HR professionals and senior managers acknowledge today that a company culture that celebrates employees who perform their job well or display a commitment to the shared values is an important factor to foster team-building and motivation. It leads to higher employee engagement and performance across the organisation.
Employee recognition has been in place for a long time, but traditional methods such as ‘Employee of the Month’ or ‘Gold Stars’ look out-dated or even fake in our social network era, where everyone speaks their mind. There is often a general discontent with how effective those old systems are at expressing genuine gratitude, celebration and recognition.
While the main reason for implementing an employee recognition programme is to build a culture of appreciation, launching such a programme designed and built on a lack of trust will undermine efforts from the outset. And formal recognition systems that focus exclusively on feedback from management to staff are increasingly viewed with suspicion, in the same way advertising messages from brands are losing their impact with consumers, while genuine peer reviews of products and services gain in popularity.
This rampant cynicism is an expression of a change of forces, from haves to have-nots and from top-down to peer-to-peer and then bottom-up. So in most organisations, co-workers are the ones best placed to appreciate the quality of work of their peers, and to bestow praise on a particular co-worker or a team. Colleague recognition appears more trustworthy in their eyes, because it is free of managerial influence. And it works well because the trust factor is much higher. It can have a very powerful impact too, when recognition from peers comes as a surprise and it promotes openness and transparency, two cherished values in society today.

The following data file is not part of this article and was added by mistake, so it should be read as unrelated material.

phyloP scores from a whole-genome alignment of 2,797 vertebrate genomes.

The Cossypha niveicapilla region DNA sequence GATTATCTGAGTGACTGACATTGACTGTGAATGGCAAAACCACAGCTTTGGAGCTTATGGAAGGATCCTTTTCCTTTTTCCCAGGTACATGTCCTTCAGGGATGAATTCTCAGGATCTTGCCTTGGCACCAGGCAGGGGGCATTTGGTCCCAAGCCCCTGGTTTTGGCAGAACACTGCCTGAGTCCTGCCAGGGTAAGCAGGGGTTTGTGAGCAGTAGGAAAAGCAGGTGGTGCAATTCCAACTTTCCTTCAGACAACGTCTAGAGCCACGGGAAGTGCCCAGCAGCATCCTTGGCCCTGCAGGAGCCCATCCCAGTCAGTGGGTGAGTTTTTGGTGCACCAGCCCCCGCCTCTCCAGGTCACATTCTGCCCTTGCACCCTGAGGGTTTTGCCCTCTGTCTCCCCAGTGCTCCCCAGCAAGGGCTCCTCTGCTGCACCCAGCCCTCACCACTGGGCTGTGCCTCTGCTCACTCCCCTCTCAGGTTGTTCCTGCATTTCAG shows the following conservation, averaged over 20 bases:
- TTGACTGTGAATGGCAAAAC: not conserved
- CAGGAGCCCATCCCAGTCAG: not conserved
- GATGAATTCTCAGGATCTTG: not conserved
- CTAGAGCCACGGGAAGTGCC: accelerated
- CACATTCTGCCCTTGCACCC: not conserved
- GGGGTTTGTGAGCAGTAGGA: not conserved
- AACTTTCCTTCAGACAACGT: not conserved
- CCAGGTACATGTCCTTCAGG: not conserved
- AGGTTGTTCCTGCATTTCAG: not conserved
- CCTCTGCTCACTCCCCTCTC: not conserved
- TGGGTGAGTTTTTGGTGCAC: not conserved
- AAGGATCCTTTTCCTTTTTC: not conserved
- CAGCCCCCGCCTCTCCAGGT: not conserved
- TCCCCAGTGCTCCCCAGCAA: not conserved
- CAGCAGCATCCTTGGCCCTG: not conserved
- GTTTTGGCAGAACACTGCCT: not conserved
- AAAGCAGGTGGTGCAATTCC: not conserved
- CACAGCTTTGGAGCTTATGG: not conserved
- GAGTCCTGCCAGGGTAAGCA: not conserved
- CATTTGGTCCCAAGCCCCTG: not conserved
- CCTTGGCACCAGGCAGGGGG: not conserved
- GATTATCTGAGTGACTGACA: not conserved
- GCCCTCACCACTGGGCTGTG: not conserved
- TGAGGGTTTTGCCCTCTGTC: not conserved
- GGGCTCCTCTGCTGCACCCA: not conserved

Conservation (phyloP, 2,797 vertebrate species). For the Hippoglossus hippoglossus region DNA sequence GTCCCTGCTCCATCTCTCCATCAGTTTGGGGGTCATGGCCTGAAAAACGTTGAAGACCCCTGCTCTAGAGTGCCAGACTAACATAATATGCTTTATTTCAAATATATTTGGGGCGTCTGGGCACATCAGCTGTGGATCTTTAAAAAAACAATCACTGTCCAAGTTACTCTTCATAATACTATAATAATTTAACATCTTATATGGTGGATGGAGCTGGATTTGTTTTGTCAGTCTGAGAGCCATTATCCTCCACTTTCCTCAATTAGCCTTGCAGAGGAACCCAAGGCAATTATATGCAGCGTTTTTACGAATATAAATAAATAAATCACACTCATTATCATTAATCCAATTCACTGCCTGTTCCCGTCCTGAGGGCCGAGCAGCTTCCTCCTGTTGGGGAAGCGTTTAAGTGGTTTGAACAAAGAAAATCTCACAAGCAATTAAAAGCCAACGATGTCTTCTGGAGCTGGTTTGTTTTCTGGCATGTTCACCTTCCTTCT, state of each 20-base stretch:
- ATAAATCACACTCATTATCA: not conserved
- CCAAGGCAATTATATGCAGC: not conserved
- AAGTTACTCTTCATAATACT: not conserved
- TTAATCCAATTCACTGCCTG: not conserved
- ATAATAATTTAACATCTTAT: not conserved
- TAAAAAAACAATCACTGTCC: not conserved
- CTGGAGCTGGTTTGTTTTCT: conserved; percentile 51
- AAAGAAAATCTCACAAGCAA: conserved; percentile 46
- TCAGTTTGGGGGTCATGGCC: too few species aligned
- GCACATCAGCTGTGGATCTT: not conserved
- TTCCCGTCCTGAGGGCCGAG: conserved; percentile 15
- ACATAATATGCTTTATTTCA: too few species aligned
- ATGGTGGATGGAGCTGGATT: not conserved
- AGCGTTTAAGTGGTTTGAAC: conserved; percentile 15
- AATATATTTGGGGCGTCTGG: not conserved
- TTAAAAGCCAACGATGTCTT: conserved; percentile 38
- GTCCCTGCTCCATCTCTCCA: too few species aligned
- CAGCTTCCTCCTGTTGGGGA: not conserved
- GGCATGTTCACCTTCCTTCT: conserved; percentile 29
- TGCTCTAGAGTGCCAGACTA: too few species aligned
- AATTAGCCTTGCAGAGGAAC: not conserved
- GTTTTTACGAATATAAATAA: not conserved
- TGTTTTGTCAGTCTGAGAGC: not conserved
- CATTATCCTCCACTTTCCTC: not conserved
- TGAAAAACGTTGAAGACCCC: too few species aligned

What is needed is an effective method and tools for regular, timely feedback, as soon as possible after an employee does something worth commending. When an effort or result is immediately rewarded, the employee feels compelled to repeat it. If recognition is delayed, the link might be vague and the company loses the momentum for increased performance and engagement.
Effective real-time peer-reviews motivate people to perform consistently well, and not just when a job evaluation is due. Yet these programmes cannot be casually set up. They must be tied to core corporate values, compatible with the latest technologies, launched and communicated well, used by everyone in a timely fashion, and relied upon by managers to trust that they are not cut out of the chain of command.
The one modern communication tool that comes to mind to provide real-time, peer-to-peer reviews is the mobile app that with which everybody is familiar. Pretty much everyone brings their smartphone to work, so providing employees with a dedicated app for such internal communication on their own device increases the potential for employee engagement.
A well-designed internal communication app has to enable the social recognition of employees’ work because that praise is amplified as other colleagues ‘like’ the post or photo and ‘comment’ in adding their own congratulations or ‘thumbs ups’.
And we’re making our app-building platform ready for this new phase of employee-led digital internal communication.